All of that was lost on those four thousand fortunate baseball fans, who for the most part, saw their first and only major league game on that March day when giants played on their field.


He was big and tall - as strong as man could come. He could knock down any tackler, blast a baseball way out of the park and stuff a basketball into the net. Joshua Crittenden Cody had already proved himself as a three-sport athlete. It was time to prove himself as a coach. But, before taking the reigns as head coach of Mercer University’s football team, Josh Cody put his baseball uniform on one more time to lead the Dublin Irishers to a successful, albeit short, season in the summer of 1920.

Joshua Crittenden Cody was born on June 11, 1892 in the Nashville suburb of Franklin, Tennessee. At the age of twenty-two, Cody, a son of self employed house painter James Cody and his wife Elizabeth, enrolled in nearby Vanderbilt University and joined the football team. You see, although he was a grown man, Josh Cody was a very big man, as tall as 6'4" and weighing 220 pounds or more, characteristics that would have made him a giant in his day.

Cody, playing tackle on both sides of the line of scrimmage, made his mark early when in his second game, drop-kicked a 45-yard field goal against the always powerful Michigan Wolverines. Later that year, the towering tackle dropped back into the backfield and threw a 12-yard touchdown pass against Virginia.

The Vanderbilt Commodores reversed their fortunes in 1915, going 9-1. Cody, a big part of the team’s turnaround with his powerful blocking and quick tackling, earned his first selection to the All American team. Cody and the boys from Vandy (7-1-1) posted another fine season in 1916. Once again, Cody was named to the All American team.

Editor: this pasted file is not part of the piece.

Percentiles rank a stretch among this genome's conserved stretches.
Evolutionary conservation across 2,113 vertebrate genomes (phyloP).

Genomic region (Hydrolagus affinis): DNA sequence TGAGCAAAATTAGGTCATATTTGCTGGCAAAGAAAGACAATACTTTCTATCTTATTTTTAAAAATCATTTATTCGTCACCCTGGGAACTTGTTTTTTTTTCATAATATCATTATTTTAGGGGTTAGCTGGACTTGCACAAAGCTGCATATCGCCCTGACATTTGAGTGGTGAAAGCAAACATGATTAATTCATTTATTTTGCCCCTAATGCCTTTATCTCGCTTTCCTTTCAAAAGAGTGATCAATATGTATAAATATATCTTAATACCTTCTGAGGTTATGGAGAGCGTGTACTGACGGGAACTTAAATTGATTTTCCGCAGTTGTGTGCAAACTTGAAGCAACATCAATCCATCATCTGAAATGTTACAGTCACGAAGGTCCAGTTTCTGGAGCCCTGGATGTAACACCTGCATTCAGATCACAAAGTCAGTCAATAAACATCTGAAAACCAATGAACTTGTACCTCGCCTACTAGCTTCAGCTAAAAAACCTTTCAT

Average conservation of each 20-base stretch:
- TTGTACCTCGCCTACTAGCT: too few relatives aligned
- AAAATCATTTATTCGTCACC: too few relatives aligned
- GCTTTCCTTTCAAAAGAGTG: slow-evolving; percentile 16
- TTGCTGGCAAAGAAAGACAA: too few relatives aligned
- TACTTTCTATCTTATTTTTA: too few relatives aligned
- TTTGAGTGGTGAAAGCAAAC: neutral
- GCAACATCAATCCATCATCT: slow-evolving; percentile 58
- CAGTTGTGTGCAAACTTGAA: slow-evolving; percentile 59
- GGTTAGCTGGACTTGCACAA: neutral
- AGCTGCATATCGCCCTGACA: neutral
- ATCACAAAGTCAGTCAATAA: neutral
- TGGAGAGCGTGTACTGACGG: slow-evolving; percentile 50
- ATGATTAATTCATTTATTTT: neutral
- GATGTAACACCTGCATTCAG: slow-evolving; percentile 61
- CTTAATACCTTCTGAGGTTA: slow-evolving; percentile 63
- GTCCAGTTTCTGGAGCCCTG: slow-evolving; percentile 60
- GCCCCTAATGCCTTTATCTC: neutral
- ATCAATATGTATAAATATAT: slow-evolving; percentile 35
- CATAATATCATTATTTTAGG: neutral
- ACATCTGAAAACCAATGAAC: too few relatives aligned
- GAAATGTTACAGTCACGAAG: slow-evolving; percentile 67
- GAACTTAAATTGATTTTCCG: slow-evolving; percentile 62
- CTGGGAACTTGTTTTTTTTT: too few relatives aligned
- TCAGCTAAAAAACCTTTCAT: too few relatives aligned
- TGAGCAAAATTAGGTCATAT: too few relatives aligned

The coming of World War I took Josh Cody away from football to serve his country as an infantry lieutenant. Lt. Cody took off his Army uniform and put his football uniform back on for one final season in 1919. The Commodores lost only a single game. Cody topped off his collegiate career with his third selection to the All American team. He was one of the first and the very few persons ever to be named first team All American three times.

Josh Cody wasn’t just a superlative football player. His letterman’s jacket was covered with a lucky thirteen letters in football, basketball, baseball and track in his four seasons at Vandy.

“When I think of Josh in his college days, I get a mental picture of this great big fellow playing catcher in the spring and between innings running out beyond the outfield to throw the shot or the discus in his baseball uniform. He was unbelievably skillful and nimble for a big man in basketball, and in football where he’s a legend, said sports writer Fred Russell about Cody.

Mercer University hired the multi-sport star to coach their athletic teams beginning with football in the autumn of 1920. But before beginning his duties in Macon, the owners of the Dublin Irishers semi-pro baseball team hired Cody, along with then current Vanderbilt baseballers catcher Mims Tyner and third baseman Woodruff, to play on the team.

Cody did quite of bit of managing from behind the plate, catching the Irishers’ first game and garnering two of the team’s four hits in a losing effort against Millen. After going an outstanding 16-7 in five weeks of baseball, the Irishers surprisingly disbanded due to lack of financial support and attendance.

After several lackluster seasons at Mercer, Coach Cody was easily lured back to Vanderbilt as head basketball and assistant football coach under his mentor and former coach, the legendary Dan McGugin, on the gridiron. During his tenure at Vandy, the gridiron Commodores were just mediocre at best. Cody’s hardwood five (20-4) won the Southern Conference championship.